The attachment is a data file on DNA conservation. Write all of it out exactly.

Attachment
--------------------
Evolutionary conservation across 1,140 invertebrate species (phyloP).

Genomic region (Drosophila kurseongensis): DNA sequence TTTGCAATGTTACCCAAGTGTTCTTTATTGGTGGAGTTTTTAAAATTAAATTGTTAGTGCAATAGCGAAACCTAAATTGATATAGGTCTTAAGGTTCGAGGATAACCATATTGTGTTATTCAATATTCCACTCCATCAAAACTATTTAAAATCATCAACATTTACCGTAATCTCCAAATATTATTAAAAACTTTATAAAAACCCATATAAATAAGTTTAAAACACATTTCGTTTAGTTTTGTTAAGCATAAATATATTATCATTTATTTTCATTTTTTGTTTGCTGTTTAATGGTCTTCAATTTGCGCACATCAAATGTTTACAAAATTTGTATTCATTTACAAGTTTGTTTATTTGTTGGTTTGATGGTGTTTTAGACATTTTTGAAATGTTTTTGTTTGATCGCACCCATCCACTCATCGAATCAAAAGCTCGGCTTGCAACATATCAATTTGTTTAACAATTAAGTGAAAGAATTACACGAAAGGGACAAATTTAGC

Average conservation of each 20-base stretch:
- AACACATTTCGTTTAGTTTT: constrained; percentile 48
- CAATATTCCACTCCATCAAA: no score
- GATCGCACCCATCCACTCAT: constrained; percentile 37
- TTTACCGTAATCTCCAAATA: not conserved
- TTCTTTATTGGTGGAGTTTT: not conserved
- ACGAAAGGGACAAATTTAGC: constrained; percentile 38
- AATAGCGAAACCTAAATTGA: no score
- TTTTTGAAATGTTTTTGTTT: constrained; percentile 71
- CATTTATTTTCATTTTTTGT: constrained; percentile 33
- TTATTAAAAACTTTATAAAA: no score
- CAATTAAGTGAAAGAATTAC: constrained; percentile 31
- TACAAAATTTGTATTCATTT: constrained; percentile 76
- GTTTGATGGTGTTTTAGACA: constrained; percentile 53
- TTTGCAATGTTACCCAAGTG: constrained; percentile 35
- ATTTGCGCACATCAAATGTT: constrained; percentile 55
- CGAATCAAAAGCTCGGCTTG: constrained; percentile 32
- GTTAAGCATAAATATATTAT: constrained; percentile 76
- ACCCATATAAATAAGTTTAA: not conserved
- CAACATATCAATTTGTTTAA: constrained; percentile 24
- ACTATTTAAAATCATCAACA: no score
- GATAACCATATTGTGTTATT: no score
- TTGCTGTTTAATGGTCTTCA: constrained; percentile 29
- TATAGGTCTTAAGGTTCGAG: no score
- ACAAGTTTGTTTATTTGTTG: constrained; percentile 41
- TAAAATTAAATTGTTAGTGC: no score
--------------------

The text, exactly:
Evolutionary conservation across 1,140 invertebrate species (phyloP).

Genomic region (Drosophila kurseongensis): DNA sequence TTTGCAATGTTACCCAAGTGTTCTTTATTGGTGGAGTTTTTAAAATTAAATTGTTAGTGCAATAGCGAAACCTAAATTGATATAGGTCTTAAGGTTCGAGGATAACCATATTGTGTTATTCAATATTCCACTCCATCAAAACTATTTAAAATCATCAACATTTACCGTAATCTCCAAATATTATTAAAAACTTTATAAAAACCCATATAAATAAGTTTAAAACACATTTCGTTTAGTTTTGTTAAGCATAAATATATTATCATTTATTTTCATTTTTTGTTTGCTGTTTAATGGTCTTCAATTTGCGCACATCAAATGTTTACAAAATTTGTATTCATTTACAAGTTTGTTTATTTGTTGGTTTGATGGTGTTTTAGACATTTTTGAAATGTTTTTGTTTGATCGCACCCATCCACTCATCGAATCAAAAGCTCGGCTTGCAACATATCAATTTGTTTAACAATTAAGTGAAAGAATTACACGAAAGGGACAAATTTAGC

Average conservation of each 20-base stretch:
- AACACATTTCGTTTAGTTTT: constrained; percentile 48
- CAATATTCCACTCCATCAAA: no score
- GATCGCACCCATCCACTCAT: constrained; percentile 37
- TTTACCGTAATCTCCAAATA: not conserved
- TTCTTTATTGGTGGAGTTTT: not conserved
- ACGAAAGGGACAAATTTAGC: constrained; percentile 38
- AATAGCGAAACCTAAATTGA: no score
- TTTTTGAAATGTTTTTGTTT: constrained; percentile 71
- CATTTATTTTCATTTTTTGT: constrained; percentile 33
- TTATTAAAAACTTTATAAAA: no score
- CAATTAAGTGAAAGAATTAC: constrained; percentile 31
- TACAAAATTTGTATTCATTT: constrained; percentile 76
- GTTTGATGGTGTTTTAGACA: constrained; percentile 53
- TTTGCAATGTTACCCAAGTG: constrained; percentile 35
- ATTTGCGCACATCAAATGTT: constrained; percentile 55
- CGAATCAAAAGCTCGGCTTG: constrained; percentile 32
- GTTAAGCATAAATATATTAT: constrained; percentile 76
- ACCCATATAAATAAGTTTAA: not conserved
- CAACATATCAATTTGTTTAA: constrained; percentile 24
- ACTATTTAAAATCATCAACA: no score
- GATAACCATATTGTGTTATT: no score
- TTGCTGTTTAATGGTCTTCA: constrained; percentile 29
- TATAGGTCTTAAGGTTCGAG: no score
- ACAAGTTTGTTTATTTGTTG: constrained; percentile 41
- TAAAATTAAATTGTTAGTGC: no score